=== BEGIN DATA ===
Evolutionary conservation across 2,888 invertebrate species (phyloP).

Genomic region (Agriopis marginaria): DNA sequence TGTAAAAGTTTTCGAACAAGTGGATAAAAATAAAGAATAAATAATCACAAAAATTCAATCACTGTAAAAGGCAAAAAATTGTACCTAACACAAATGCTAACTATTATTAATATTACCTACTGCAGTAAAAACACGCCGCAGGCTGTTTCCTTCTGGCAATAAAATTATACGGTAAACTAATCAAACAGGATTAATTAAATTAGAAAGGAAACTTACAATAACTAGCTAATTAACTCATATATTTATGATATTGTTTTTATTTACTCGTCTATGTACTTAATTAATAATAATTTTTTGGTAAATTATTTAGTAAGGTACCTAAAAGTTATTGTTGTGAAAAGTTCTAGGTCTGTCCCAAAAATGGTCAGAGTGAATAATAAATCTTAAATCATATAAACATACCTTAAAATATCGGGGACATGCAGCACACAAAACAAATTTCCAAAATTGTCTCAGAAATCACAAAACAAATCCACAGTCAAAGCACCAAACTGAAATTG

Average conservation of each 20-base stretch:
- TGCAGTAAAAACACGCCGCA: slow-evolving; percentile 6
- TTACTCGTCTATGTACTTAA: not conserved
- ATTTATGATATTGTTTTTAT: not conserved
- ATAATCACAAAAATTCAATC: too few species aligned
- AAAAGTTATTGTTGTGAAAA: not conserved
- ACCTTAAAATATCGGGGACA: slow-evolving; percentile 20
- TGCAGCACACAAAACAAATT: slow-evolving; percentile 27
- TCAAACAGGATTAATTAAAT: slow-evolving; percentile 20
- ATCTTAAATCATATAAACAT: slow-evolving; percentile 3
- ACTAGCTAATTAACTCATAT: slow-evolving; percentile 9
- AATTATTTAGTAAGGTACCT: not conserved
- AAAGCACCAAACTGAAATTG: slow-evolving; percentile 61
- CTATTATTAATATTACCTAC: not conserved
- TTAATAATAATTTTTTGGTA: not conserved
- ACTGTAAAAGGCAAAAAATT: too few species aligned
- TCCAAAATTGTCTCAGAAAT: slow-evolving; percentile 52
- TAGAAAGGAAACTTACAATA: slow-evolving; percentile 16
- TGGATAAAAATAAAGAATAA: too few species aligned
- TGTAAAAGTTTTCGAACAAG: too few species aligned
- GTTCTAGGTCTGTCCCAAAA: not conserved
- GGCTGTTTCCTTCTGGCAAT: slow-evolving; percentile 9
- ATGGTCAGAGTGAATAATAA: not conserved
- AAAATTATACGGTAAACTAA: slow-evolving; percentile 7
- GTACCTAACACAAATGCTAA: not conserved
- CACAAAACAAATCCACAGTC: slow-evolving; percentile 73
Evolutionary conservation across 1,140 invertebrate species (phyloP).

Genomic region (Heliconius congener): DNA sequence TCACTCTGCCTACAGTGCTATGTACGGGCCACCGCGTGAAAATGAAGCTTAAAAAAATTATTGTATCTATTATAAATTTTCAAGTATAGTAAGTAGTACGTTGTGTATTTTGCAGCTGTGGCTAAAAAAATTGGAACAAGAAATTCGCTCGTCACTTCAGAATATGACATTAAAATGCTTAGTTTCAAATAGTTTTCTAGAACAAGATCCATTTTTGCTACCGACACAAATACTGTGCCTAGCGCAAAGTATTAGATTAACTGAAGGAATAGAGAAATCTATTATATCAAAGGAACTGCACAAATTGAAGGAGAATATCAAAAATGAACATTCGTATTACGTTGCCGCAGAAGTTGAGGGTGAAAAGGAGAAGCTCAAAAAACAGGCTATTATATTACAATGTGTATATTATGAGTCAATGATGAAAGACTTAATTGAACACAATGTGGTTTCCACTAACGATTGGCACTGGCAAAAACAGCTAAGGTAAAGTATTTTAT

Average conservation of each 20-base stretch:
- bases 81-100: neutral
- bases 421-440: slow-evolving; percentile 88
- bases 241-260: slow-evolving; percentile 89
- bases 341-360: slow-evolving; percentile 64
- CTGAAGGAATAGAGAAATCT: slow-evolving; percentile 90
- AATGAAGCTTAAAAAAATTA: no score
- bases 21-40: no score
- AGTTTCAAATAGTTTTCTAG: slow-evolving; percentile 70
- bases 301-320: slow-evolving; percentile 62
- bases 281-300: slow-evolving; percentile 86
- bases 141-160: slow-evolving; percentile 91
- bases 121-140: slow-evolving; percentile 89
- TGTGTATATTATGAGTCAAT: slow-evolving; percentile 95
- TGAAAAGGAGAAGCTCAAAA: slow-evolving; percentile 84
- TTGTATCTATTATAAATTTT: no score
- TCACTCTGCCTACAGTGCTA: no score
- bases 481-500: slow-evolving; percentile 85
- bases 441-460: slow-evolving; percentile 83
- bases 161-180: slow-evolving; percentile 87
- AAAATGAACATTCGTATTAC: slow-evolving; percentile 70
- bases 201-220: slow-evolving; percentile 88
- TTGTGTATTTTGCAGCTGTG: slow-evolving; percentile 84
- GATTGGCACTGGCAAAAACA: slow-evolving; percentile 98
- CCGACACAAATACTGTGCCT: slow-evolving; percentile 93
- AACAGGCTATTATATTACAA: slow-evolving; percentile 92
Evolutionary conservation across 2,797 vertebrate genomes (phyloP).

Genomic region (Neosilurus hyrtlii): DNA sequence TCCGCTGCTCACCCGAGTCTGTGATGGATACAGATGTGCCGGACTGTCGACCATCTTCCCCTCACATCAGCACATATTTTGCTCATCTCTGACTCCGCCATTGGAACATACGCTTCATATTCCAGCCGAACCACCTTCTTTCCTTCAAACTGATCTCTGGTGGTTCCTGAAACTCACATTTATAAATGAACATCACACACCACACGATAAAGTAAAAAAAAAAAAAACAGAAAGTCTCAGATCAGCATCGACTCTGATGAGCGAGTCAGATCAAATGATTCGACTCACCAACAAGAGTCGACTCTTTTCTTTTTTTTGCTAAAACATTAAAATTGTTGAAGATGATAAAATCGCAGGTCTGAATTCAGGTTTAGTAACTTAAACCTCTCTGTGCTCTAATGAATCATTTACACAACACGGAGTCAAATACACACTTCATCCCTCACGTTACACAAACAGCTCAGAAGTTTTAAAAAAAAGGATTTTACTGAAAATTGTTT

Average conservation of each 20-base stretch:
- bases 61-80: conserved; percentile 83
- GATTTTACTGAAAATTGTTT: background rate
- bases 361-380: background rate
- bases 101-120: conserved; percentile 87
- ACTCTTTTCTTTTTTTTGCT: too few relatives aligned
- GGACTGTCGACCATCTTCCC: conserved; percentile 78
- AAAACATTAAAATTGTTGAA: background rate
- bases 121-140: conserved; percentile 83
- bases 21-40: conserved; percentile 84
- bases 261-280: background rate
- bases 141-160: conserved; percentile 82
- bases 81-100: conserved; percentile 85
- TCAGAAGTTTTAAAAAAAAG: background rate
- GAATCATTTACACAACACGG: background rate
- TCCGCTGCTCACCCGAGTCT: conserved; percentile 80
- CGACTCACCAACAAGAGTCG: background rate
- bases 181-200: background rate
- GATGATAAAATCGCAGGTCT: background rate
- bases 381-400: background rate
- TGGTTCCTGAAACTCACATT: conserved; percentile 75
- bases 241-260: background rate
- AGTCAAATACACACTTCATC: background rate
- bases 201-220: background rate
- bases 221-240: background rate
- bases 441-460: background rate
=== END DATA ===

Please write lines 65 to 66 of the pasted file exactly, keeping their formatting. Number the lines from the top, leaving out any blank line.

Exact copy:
- GGACTGTCGACCATCTTCCC: conserved; percentile 78
- AAAACATTAAAATTGTTGAA: background rate